No less important was Pa Chin's involvement in political life. He immediately joined the Chinese anarchist group in Paris and became associated with anarchists and other exiles of various nationalities, including such prominent figures as Alexander Berkman and T. H. Keell (London). He continued his correspondence with Emma Goldman, begun in 1924 when he was still in China, and began to exchange letters with the Austrian anarchist Max Nettlau. He also associated with middle class and working class Frenchmen. His greatest emotional experience at that time was the execution of Sacco and Vanzetti in August 1927. While still in China he had participated in the campaign for new trials for these Italian-American anarchists. In Paris he read Vanzetti's autobiography, and, fascinated by this unusual man, wrote him a letter, received an answer and from then on referred to him as his "beloved teacher."

    But as submerged as Pa Chin was in Western culture and the Western revolutionary movement, he never became an expatriate and constantly kept in touch with China and its problems. He was a frequent contributor to anarchist periodicals in Shanghai and to the journal Equity published by the Chinese anarchist group in San Francisco. His translation of Kropotkin's Ethics: Origin and Development, "immortal masterpiece," as he called it, was done for a Shanghai anarchist publishing house.

    The break between the Kuomintang and the Chinese Communist Party and the massacre of Communists in Shanghai on April 12, 1927, was of course heatedly discussed in the meetings of the Chinese anarchist group in Paris, and Pa Chin and his friends were definitely against the Kuomintang in this conflict.

    Not only the contemporary events in China but also those of the recent past were constantly on Pa Chin's mind. In Paris he wrote his first novel, Destruction, in which he described the life of Shanghai revolutionists, and whose protagonist is recognizable as an autobiographical figure. The novel deals with problems of the greatest concern for revolutionists: the main motive of revolutionary activities, i.e. love for the oppressed or hatred of their enemies; the right to personal happiness; terror as a method of revolutionary struggle. Pa Chin also dealt with the last problem in an article entitled "Anarchism and Terrorism." He was against political assassinations. "There is no other way to bring about anarchism but an organized mass movement," he said. But he was sympathetic toward the terrorists and held the present immoral society responsible for their desperate acts. After finishing his novel Pa Chin sent it to a friend in Shanghai. When he returned to Shanghai in December 1928 he discovered that it had been accepted by a leading literary journal, The Short Story Monthly.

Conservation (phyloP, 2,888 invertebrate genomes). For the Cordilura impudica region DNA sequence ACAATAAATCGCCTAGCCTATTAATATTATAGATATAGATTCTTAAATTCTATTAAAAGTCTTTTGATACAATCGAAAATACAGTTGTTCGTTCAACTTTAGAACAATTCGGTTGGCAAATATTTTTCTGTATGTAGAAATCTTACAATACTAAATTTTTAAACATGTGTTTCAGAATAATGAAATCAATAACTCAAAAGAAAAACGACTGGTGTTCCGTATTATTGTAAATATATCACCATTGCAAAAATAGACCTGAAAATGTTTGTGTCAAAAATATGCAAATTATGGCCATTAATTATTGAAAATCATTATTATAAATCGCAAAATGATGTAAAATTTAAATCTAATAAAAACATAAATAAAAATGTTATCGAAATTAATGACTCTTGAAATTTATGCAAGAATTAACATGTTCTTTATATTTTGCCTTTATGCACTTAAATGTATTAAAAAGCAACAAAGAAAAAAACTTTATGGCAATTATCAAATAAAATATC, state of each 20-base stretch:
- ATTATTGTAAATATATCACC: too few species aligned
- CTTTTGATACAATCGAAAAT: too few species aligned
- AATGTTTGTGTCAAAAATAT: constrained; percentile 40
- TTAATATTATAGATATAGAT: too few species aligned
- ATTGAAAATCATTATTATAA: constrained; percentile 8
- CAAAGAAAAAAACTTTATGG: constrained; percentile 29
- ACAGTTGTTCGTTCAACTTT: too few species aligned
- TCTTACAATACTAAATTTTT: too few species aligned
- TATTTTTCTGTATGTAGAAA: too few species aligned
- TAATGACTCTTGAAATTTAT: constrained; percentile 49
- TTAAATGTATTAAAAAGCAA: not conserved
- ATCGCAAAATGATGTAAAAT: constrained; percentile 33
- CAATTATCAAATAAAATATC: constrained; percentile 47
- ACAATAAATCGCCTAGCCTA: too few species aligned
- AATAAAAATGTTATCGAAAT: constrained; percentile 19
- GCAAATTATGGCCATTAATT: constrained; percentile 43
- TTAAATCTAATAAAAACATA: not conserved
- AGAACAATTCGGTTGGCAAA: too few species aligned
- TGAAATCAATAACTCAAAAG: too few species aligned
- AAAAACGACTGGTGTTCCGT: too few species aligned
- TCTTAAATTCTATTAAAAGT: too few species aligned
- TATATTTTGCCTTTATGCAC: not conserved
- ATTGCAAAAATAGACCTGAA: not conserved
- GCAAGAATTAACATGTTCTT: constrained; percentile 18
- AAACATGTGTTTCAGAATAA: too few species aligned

Although he had already written his first novel, upon his return to Shanghai Pa Chin considered himself primarily a political writer. Even when it became clear that Destruction was a great success, he still did not recognize himself as a creative writer par excellence. He continued to translate, finishing Kropotkin's Ethics, the work he considered his revolutionary duty and which "gave him courage [and] strengthened his faith" at the time of the consolidation of the reactionary Kuomintang government and the growing menace of Japanese aggression. Another important work of that time was the book From Capitalism to Anarchism based on Alexander Berkman's Now and After: The ABC of Communist Anarchism.